Next week hundreds of Freshfields alumni will all get together for a big party. They may not recognise the firm they left.
First there’s a contested senior partner election to replace Anthony Salz. Then chief executive Hugh Crisp announces he is going to stand down at the end of the year. It means that in six months time the firm will have an entirely new management team – but nobody knows who yet. That is an alarming state of affairs for a £780m-turnover business. And today we reveal that Freshfields has spent £4m in just one quarter to pay off departing partners. It’s a revolution over there.
Freshfields partners are completely spooked by Linklaters‘ return to form. When Linklaters announced that its profits were up by 25 per cent to £843,000 this year, Freshfields partners were horrified. They had barely scraped £700,000. Suddenly the hawks had the upper hand.
A few weeks ago we examined the ambitions of Freshfields’ very own Notting Hill set of Tim Jones, Mark Rawlinson, Will Lawes and Ed Braham. They decided they had to transform the corporate department before it became entirely moribund. New finance head Perry Noble is doing the same in finance, while Andreas Fabritius is reforming the German corporate practice.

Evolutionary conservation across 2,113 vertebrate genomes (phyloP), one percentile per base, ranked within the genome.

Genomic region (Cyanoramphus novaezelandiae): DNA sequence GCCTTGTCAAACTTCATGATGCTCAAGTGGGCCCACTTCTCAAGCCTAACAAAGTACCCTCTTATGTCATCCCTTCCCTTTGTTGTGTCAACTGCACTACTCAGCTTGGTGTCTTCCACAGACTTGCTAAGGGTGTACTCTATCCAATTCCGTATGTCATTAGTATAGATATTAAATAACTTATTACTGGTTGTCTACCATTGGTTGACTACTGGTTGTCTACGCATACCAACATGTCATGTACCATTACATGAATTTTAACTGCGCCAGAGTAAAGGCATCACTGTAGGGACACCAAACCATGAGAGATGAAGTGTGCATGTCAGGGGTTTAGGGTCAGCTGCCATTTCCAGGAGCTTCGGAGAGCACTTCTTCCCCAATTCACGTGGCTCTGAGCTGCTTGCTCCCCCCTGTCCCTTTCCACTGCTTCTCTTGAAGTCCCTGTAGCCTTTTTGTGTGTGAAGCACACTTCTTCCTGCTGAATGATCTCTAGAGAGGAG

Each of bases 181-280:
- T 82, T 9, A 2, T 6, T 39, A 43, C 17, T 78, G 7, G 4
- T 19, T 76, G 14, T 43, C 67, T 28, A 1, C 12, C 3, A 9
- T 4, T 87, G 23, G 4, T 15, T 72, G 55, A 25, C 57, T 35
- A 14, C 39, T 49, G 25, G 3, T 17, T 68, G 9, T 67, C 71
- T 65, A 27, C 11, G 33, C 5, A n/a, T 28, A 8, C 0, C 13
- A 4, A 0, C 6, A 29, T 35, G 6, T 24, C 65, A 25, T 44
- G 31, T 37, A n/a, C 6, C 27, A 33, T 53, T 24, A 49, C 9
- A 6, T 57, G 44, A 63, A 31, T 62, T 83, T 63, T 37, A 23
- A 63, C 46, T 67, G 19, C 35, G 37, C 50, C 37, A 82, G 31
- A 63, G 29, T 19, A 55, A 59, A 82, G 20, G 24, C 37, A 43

But this isn’t just about departmental groups and client care; the subtext is that the firm is genuinely over-partnered. If you think that £4m was a one-off payment, think again. This is going to last for another 18 months.
Radicalism is in the air at this most consensual of firms. Many Freshfields partners privately admit that lockstep is doomed in the long run. One of the reasons the Thai practice was axed was that the firm could simply not justify paying lockstep to its Bangkok partners. “They were the highest earning people in the whole of Thailand,” says one Freshfields partner ruefully.
Whoever succeeds Crisp as chief executive will have to have the stomach to push through a mass cull of partners. Many Freshfields insiders are predicting that up to 50 partners will go if they are going to make room for any promotions into the equity.
So who will get the chief executive job? The corporate big beasts are happy where they are. Steely new finance head Perry Noble is being touted by some, but he has plenty on his plate at the moment. Actually, if you speak to Freshfields partners, there’s only one ideal candidate, and that’s Tony Angel. They’re not joking.